The usual temperatures employed in producing wrinkle finishes on metal surfaces are ofV the order of 150 up to approximately 450 degrees F. For producing wrinkle rfinishes on wood, paper and similar materials somewhat lower temperatures, such as to 150 degrees F. may be used. The elevated temperatures produce a more rapid oxidation of the film surface and promote the production of wrinkle finishes and in general accentuate the wrinkle. Lower temperatures of baking usually require higher per'- centages of drying oils having poly-conjugated double bond structure in order to sufficiently accelerate the oxidation rate of the nlm surface during the treatment to produce a wrinkle o1' irregular surface nish.

As an alternative manner of contacting the surface of the coating film with the oxidation catalyst, a thin film of the solution carrying the catalyst may be lightly sprayed over the coating just prior to introducing the coated articles into the baking oven. Further in place of the oxidation catalyst mentioned, oxidized turpentine which is high in active peroxide of oxygen Clear varnishes as well as pigmented Y and ultra-violet radiating lamps in said enclo' sure, said infra-red and ultra-violet lamps being arranged in alternate relationship and spaced from the walls of said enclosure so that the ultra-violet and infra-red rays intersect and overlap before contacting the surface ofv the coated article being dried.

2. A drying apparatus comprising an encloaasaaee sure, means for retaining coated articlesto be dried therein, means for heating the air in said enclosure comprising infra-red heat lamps, said lamps being spaced from'the walls of said enclosure and arranged lso that the rays from said lamps intersect and overlap prior to contacting the surface of the articles being dried, means kfor introducing oxygen in said enclosure to increase the content of oxygen above that normally present in ordinary air. A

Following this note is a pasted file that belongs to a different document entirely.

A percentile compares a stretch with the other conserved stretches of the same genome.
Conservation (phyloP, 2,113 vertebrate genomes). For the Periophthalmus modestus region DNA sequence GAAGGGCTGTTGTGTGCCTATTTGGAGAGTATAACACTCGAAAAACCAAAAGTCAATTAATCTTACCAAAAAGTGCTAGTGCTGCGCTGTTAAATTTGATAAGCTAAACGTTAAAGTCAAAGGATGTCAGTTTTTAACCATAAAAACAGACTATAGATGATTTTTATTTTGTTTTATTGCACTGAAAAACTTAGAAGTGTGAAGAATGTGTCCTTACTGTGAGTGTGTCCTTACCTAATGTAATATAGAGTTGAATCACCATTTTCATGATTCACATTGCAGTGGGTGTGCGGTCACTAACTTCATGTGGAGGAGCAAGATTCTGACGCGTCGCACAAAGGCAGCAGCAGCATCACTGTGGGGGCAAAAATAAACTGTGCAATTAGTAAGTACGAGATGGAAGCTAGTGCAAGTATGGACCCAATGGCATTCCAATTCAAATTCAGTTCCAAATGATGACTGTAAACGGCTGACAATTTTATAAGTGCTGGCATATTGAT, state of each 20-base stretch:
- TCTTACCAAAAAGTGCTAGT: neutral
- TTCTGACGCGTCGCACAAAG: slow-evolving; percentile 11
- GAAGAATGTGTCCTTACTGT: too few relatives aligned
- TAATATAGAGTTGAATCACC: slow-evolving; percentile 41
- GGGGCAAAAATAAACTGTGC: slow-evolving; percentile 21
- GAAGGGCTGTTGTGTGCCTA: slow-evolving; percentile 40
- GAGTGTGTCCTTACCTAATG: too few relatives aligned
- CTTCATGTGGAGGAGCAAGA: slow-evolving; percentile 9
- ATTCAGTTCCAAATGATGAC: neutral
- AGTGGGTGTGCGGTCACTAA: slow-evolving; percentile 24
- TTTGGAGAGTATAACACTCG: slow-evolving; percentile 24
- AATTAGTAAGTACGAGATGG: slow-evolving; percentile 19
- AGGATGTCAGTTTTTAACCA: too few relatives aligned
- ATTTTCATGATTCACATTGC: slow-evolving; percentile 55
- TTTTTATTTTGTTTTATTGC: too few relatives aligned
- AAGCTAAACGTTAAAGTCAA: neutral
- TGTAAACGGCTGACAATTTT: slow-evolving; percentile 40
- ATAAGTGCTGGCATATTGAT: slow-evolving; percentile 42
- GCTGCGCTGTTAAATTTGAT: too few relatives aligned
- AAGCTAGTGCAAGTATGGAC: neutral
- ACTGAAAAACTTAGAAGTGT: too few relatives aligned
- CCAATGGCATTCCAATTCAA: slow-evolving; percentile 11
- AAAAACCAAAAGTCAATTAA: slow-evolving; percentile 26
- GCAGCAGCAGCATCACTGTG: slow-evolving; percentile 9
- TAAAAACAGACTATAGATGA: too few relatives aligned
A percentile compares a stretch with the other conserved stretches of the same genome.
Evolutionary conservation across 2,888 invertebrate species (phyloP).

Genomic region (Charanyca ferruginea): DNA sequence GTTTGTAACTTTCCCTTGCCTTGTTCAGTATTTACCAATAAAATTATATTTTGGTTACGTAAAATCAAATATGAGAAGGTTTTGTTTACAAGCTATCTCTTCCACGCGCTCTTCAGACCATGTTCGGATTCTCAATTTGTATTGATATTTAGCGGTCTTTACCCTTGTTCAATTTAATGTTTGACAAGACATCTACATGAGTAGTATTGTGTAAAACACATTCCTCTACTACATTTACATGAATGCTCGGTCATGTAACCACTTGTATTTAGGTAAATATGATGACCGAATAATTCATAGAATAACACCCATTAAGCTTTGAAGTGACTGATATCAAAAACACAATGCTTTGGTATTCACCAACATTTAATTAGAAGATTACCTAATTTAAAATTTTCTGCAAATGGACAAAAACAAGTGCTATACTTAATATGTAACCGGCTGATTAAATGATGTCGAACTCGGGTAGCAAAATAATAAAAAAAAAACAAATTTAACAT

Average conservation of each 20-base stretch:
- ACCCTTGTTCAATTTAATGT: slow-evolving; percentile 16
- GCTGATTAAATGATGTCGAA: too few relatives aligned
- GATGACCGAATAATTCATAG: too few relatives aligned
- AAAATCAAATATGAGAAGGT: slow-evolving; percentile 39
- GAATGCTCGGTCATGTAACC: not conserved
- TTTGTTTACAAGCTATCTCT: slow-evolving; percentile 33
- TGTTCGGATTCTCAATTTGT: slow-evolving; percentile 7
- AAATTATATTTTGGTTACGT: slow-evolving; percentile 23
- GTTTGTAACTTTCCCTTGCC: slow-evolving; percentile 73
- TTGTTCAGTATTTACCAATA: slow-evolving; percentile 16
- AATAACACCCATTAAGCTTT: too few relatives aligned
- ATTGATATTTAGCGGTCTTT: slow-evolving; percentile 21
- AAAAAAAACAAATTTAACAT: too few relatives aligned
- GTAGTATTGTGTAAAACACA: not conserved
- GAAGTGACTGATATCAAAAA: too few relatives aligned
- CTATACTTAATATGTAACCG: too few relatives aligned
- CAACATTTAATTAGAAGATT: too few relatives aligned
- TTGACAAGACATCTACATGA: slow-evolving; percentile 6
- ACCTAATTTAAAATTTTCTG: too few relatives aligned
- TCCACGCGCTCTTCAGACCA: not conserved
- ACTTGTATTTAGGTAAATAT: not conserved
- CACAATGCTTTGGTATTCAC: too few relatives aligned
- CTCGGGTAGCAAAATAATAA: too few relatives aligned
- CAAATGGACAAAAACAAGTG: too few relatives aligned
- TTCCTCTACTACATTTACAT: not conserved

3. A drying apparatus comprising an 'enclosure, means for supporting coated articles to be dried therein, means for heating air and circulating Iit through said enclosure, means for introducing oxygen and oxidation catalyst in the air being circulated through said enclosure, said oxygen being added in sumcient amount to sub,- stantiall'y increase the oxygen content of said air above that normally' present-in ordinary air.


Referenced by
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US2560808 *Nov 26, 1948Jul 17, 1951Maccallum James CGermicidal hair drier or the like
US2679473 *May 23, 1952May 25, 1954Cons Molded Products CorpMethod of preparing molds to produce crackle and other surface finishes on molded plastic articles
US3008242 *Oct 11, 1957Nov 14, 1961Miehle Goss Dexter IncRadiant energy means for indurating materials
US3985100 *Apr 12, 1974Oct 12, 1976Ransburg Electro-Coating CorporationApparatus for irradiating compositions
US6436482 *Dec 19, 1996Aug 20, 2002Sony CorporationSubstrate heating method
US7343699Jun 20, 2003Mar 18, 2008George SvonjaMethod and apparatus for drying
US8652585Dec 18, 2009Feb 18, 2014Daimler AgMethod for coating a component
US8707578 *Dec 5, 2011Apr 29, 2014Heidelberger Druckmaschinen AgSheet processing machine, in particular sheet-fed printing press and method of drying sheets
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US20110162226 *Aug 25, 2009Jul 7, 2011Daimler AgIllumination chamber for hardening radiation-cureable coatings
US20120137537 *Dec 5, 2011Jun 7, 2012Heidelberger Druckmaschinen AgSheet processing machine, in particular sheet-fed printing press and method of drying sheets
US20130011125 *Jul 7, 2011Jan 10, 2013Charles Edmund SoudersRolling lumens heating systems(5)
DE963680C *Feb 15, 1944May 9, 1957AegStrahlungstrockner mit Rueckstrahler
DE965117C *Sep 29, 1950May 29, 1957Gen Motors CorpVorrichtung zur Trocknung feinkoerniger Materialien
DE102008014378B4 *Mar 17, 2008Aug 6, 2015Rainer RöckBelichtungskammer für die Aushärtung von Lacken auf Bauteilen und Härtungsanlage für Kraftfahrzeugkarosserien
WO2004029530A1 *Jun 20, 2003Apr 8, 2004George SvonjaMethod and apparatus for drying
WO2010028747A2 *Aug 25, 2009Mar 18, 2010Daimler AgIllumination chamber for hardening radiation-cureable coatings
WO2010028747A3 *Aug 25, 2009Jan 20, 2011Daimler AgIllumination chamber for hardening radiation-cureable coatings
WO2010088941A1 *Dec 18, 2009Aug 12, 2010Daimler AgMethod for coating a component
U.S. Classification34/60, 118/58, 118/643, 392/411
International ClassificationB05D3/04, B05D3/02, B05D5/06, F26B21/14, F26B3/28, F26B3/00, B05D3/06
Cooperative ClassificationB05D3/0486, F26B3/283, F26B21/14, B05D3/067, B05D5/062, B05D3/0263
European ClassificationB05D5/06E3, F26B21/14, F26B3/28B